Before Governor Hogan put the anti-BDS measure into effect in his state, there had been a spate of nearly identical bills and executive orders codified in 22 other states. But with language that makes no distinction between the internationally recognized borders of Israel and the illegal Israeli settlements in occupied East Jerusalem and across the West Bank, the Maryland measure goes a step further.

In practice the law threatens the livelihood of American citizens who refuse to engage in commercial activities with settlements in the occupied Palestinian territories. Engaging in economic boycott against the state of Israel until it ends its violation of Palestinian human rights is a moral choice; refusing to buy settlement products is a legal one. In other words, anti-BDS measures punish Americans for their adherence to international law.

After careful consultation with his lawyer, Saqib brought a lawsuit against the Governor on January 9. The suit claims that Hogan’s executive order violates Saqib’s right to free speech, and is therefore unconstitutional.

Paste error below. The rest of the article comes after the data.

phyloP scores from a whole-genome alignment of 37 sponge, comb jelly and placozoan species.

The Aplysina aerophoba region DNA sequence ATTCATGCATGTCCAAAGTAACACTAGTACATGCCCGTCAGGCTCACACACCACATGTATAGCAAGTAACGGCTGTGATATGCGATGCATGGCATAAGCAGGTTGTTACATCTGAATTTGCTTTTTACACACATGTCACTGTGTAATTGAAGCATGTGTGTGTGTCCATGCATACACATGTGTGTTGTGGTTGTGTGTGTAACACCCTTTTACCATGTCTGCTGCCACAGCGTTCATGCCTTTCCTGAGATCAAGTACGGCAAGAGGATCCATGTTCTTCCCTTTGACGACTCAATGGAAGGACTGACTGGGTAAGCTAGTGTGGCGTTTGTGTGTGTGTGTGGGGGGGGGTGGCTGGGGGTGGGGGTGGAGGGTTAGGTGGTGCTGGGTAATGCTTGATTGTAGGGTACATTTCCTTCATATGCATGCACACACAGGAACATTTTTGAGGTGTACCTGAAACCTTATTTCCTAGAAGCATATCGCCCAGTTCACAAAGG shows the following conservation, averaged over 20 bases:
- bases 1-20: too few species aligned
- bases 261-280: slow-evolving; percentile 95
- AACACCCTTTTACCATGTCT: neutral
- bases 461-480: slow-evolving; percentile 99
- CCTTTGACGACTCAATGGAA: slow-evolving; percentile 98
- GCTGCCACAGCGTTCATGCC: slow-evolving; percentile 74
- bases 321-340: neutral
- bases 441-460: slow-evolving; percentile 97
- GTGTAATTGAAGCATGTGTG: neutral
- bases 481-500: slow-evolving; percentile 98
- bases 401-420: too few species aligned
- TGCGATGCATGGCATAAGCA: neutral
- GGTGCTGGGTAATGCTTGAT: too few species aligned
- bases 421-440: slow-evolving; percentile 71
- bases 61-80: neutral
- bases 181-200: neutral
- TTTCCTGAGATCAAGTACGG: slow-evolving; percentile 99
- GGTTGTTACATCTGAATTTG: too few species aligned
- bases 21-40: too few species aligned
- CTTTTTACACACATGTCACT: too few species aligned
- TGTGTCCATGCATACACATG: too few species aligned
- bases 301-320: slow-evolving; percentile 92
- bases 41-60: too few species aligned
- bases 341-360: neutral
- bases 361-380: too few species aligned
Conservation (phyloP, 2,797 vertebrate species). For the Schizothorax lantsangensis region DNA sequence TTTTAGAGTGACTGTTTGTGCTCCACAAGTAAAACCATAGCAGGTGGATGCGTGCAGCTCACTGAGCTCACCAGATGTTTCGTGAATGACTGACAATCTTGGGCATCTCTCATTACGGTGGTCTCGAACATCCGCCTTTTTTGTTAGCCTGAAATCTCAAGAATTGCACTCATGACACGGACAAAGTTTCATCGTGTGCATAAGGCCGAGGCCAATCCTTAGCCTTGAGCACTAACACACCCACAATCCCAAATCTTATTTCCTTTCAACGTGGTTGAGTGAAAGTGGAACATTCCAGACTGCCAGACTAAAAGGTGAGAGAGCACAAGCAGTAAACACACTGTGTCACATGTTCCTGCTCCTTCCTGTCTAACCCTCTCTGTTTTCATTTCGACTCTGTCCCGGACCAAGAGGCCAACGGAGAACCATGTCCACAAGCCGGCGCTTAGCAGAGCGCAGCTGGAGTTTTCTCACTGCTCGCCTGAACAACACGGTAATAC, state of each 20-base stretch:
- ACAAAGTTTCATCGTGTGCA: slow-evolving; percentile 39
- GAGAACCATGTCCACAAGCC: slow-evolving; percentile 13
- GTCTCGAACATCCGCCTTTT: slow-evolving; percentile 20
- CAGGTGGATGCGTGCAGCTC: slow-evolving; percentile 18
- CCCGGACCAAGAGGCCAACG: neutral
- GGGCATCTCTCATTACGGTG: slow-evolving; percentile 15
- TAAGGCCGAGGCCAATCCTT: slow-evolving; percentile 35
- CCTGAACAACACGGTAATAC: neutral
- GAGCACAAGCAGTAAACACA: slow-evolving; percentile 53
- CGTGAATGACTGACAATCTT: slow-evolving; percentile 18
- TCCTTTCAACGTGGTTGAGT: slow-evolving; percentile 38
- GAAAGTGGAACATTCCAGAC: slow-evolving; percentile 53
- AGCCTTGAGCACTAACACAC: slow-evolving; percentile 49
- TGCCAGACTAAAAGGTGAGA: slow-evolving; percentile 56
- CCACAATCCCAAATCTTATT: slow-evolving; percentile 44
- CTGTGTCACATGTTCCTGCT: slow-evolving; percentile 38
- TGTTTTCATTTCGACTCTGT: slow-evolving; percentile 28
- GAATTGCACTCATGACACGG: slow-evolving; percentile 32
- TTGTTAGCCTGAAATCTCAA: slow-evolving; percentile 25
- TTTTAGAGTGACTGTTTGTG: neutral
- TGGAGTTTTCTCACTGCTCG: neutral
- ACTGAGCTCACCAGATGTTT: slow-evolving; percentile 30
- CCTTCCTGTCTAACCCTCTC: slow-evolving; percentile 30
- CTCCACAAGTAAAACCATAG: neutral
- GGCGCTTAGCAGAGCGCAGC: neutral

“When you boycott something, it’s like you’re talking,” said Saqib. “And that has the highest level of protection.”

The judiciary has agreed in the past. In its landmark 1982 decision in NAACP v. Clairborne Hardware, the US Supreme Court ruled overwhelmingly that commercial boycotts to bring about political, social and economic change are not only political speech, but occupy “the highest rung of the hierarchy of First Amendment values.”

Saqib’s lawyer, Gadeir Abbas, said this protection of speech is sacrosanct in American politics. From the Boston Tea Party tea boycott to the Montgomery Bus Boycott, grape boycott and boycott of Apartheid South Africa, there exists a deep legacy of economic boycott to bring about social and political change in the American psyche, Abbas said.

Saqib’s lawsuit has the potential to draw a wealth of attention from the media, politicians and activists. No stranger to attention, the Council on American Islamic Relations (CAIR), the largest American Muslim civil rights organization is providing pro-bono legal support for the plaintiff. Abbas is a senior litigation attorney with CAIR.